Solar-Powered Tricycle (two-person model)

I have an ambition to drive around New Zealand with my wife, in a trike powered by the sun.....

If I build a light, two-person vehicle from two bicycle frames, I reckon I can mount two 140 watt solar panels as a roof (doubling as a sunshade) over our heads.

There would be a bench seat to sit on, and two pairs of pedals for us to help the solar panels along for when the clouds come, (or the hills!)

The panels would be connected directly to a small 24v electric motor, which would drive the back wheel (or wheels?) when the sun shines.

No batteries, they're too heavy.... perhaps?

I've been told that a person of average fitness can pedal continuously without getting tired, at about 100 Watts, with bursts of hard pedalling up to 200 Watts for short periods. This means that one 140 Watt solar panel can generate energy equivalent to one persons' pedalling! If I fit TWO of these panels, and if the vehicle is light enough, and if we don't eat too much, we shouldn't have to pedal very hard to keep the thing going!

What do you think?

...Two years later, and the Trike is now a (partial) reality!

Except that it's a 4-wheeler, so we've decided to call it a QUIKE instead of a TRIKE. 
Here it is, in all it's colours (we painted it up so that we could ride in our local Santa Parade - and it was a great success!)


(By the way, the purple flags are COMPULSORY - it doesn't go without them...)

Here's another photo, a little closer up, so you can see how the frames are bolted together with strips of wood clamping onto the frame.  This makes it easy to disassemble the Quike again, in case you want to use the bikes normally.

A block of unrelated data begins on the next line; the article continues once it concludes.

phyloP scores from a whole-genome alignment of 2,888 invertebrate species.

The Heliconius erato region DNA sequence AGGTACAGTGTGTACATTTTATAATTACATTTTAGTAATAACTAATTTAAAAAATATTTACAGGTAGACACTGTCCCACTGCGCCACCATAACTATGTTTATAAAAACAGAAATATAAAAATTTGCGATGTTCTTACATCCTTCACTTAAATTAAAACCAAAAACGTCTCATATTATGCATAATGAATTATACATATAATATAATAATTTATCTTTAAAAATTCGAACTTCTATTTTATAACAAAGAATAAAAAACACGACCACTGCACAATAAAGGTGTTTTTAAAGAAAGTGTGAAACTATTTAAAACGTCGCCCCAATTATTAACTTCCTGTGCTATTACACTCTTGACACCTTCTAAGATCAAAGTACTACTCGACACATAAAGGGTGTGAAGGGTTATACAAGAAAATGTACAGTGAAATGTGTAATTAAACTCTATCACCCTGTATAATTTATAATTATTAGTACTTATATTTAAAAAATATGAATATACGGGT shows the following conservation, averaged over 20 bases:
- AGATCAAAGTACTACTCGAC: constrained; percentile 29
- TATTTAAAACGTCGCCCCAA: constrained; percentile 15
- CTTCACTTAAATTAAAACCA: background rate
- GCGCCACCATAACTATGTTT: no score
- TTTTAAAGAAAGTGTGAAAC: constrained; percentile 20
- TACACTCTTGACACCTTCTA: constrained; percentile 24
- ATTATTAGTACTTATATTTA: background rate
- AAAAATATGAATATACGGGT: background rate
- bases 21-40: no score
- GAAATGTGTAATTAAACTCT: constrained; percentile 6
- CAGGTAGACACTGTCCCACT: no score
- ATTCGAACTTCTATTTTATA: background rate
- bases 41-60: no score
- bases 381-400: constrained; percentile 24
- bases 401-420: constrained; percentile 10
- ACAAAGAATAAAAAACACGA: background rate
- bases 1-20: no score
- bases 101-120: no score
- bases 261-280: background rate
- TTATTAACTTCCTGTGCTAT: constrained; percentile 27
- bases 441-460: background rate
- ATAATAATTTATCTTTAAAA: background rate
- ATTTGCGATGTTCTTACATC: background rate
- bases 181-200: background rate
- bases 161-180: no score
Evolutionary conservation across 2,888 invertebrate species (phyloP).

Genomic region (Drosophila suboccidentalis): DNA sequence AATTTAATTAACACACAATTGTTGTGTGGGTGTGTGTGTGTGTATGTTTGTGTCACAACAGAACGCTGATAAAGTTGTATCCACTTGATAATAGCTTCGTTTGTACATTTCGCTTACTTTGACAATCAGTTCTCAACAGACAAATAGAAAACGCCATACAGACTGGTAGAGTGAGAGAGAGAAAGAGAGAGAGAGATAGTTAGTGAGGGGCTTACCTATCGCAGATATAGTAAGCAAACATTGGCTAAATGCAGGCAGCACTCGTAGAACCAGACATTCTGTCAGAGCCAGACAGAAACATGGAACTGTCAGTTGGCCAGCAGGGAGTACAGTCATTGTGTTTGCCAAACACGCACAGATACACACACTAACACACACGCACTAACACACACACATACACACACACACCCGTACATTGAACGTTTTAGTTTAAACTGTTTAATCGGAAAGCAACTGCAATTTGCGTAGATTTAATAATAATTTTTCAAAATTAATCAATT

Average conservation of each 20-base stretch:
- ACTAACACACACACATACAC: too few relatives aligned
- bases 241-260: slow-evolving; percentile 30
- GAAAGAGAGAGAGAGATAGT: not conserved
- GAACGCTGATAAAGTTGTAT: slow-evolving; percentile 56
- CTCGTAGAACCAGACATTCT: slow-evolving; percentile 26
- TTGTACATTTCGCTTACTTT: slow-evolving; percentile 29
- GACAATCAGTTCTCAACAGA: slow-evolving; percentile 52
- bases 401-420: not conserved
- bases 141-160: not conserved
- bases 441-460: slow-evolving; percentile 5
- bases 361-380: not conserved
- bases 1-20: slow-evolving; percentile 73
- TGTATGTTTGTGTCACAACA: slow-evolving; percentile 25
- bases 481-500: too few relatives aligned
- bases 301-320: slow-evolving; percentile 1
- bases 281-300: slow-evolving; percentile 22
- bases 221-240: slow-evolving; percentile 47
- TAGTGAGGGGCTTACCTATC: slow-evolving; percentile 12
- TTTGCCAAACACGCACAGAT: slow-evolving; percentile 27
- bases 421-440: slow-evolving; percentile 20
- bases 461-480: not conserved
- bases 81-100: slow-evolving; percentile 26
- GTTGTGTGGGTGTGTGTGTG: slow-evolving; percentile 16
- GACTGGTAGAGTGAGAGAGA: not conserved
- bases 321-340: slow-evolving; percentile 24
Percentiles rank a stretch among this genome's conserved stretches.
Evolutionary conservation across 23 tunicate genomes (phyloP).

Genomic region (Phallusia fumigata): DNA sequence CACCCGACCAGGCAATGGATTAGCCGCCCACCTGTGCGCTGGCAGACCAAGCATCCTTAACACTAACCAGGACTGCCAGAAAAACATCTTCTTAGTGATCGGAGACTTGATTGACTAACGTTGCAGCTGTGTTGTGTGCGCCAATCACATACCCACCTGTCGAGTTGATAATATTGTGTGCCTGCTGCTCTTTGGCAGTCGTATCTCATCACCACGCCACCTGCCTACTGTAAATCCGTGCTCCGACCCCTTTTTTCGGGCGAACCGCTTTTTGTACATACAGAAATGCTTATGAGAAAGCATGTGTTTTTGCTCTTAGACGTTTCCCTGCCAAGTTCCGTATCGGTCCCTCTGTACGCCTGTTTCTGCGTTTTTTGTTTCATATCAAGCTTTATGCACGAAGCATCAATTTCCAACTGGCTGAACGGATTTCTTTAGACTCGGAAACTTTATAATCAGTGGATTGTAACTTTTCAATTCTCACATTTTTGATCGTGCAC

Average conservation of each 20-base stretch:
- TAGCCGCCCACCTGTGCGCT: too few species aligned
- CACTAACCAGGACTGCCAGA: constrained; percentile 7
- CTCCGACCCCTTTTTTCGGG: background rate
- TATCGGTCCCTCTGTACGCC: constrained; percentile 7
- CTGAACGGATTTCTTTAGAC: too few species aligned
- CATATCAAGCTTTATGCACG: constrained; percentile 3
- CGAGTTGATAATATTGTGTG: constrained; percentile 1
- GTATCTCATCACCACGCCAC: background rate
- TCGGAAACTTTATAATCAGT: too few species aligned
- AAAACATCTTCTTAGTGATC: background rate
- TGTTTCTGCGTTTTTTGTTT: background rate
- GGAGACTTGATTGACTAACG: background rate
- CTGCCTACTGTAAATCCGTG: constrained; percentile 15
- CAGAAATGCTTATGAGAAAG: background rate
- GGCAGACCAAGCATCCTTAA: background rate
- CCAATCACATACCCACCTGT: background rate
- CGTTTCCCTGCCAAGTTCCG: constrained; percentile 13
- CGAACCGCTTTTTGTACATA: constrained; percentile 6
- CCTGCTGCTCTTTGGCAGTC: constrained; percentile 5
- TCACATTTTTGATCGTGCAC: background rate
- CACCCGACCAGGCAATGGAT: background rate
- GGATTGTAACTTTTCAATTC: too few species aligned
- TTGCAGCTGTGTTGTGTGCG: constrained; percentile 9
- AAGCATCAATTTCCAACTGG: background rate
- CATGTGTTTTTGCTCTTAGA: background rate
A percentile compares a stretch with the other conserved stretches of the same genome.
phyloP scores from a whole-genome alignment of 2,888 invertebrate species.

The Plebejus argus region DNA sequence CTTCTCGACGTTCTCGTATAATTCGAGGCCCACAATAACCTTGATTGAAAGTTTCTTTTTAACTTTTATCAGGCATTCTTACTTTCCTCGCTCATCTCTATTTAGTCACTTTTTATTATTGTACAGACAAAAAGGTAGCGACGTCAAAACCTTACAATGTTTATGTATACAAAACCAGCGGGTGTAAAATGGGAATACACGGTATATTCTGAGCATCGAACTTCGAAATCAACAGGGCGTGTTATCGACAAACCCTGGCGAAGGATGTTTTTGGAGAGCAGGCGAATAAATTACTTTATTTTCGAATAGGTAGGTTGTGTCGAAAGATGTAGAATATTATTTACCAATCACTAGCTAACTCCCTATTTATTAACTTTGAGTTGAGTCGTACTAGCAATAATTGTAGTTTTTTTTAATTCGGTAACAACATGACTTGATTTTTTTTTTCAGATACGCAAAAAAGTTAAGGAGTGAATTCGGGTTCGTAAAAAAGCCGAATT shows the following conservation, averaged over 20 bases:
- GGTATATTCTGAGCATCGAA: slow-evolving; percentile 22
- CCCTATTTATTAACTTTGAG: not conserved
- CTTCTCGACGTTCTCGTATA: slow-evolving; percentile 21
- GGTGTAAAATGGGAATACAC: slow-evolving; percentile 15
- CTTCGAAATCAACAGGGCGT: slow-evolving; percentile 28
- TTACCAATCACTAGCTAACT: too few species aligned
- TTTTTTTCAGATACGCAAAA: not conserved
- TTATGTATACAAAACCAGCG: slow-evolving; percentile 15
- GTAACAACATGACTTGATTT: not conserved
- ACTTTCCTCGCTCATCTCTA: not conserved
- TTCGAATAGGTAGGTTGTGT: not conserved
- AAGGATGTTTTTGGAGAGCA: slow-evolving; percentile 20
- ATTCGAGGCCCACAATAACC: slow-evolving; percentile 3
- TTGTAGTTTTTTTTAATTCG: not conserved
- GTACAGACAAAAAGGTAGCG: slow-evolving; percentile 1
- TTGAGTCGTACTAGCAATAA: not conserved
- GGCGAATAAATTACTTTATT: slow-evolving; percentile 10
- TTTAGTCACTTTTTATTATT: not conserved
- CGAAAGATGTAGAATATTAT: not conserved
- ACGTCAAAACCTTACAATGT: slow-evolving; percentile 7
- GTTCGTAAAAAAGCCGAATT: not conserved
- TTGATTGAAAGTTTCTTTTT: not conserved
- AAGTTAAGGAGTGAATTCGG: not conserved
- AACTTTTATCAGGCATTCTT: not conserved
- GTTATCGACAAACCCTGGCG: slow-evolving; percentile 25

Notice that the seats are positioned well back, behind the original seat-posts.  The handlebars have been moved back as well.  The steering is by means of a tiller operated by the right-hand driver, (and the brakes are operated by the co-pilot - you have to be able to co-operate really well!)  The two front wheel handle-bar shafts are tied together with a "drag-link", so that they turn together.  I've arranged it so that the inner wheel turns more than the outer wheel when going round a corner.  This means that the wheels don't scuff on a curve.  (Ackermann wheel geometry - you can look it up to see how it works.)

Here's my son and daughter going for a test-drive.

We've discovered that the center of gravity is rather too far back - if the hill is steep, and we push too hard, the front wheels tend to lift.  But it's ok if we have a 20kg load in the front carrier.  So when we go to town, we carry 20kg of water as ballast, which we jettison and replace with our shopping for the trip home.  We have a little bike computer rigged up, so we can see how fast we're going.  We average about 17km/h on our trip to town (a distance of about 8km), with a top speed of 37km/h on a downhill bit.  (Fairly scary stuff!)

We were concerned that because of our width and our slow speed, motorists might become frustrated and get angry with us - but all we've had so far has been friendly toots, laughter, and cheery waves as people go past.  (Now I'm worried that we might cause an accident because of drivers turning to look at us instead of watching the road!)

The next part of the project is to fit a couple of small electric motors (one for each side), powered by two 130 watt solar panels mounted on the roof.  We have two Kyocera panels, and a couple of radiator fan motors (from wrecked cars at the local dump), which are rated at about 150 watts each.  They should do the job just right, I reckon.   I intend to gear them down about 16 : 1 with bicycle chain and gears, and drive the biggest cog on the pedal crank directly from that.  This means that the pedals will go round all the time, but since this is intended to ASSIST the pedalling, that's probably ok.

I'll keep this page up to date, as we make progress with this project...

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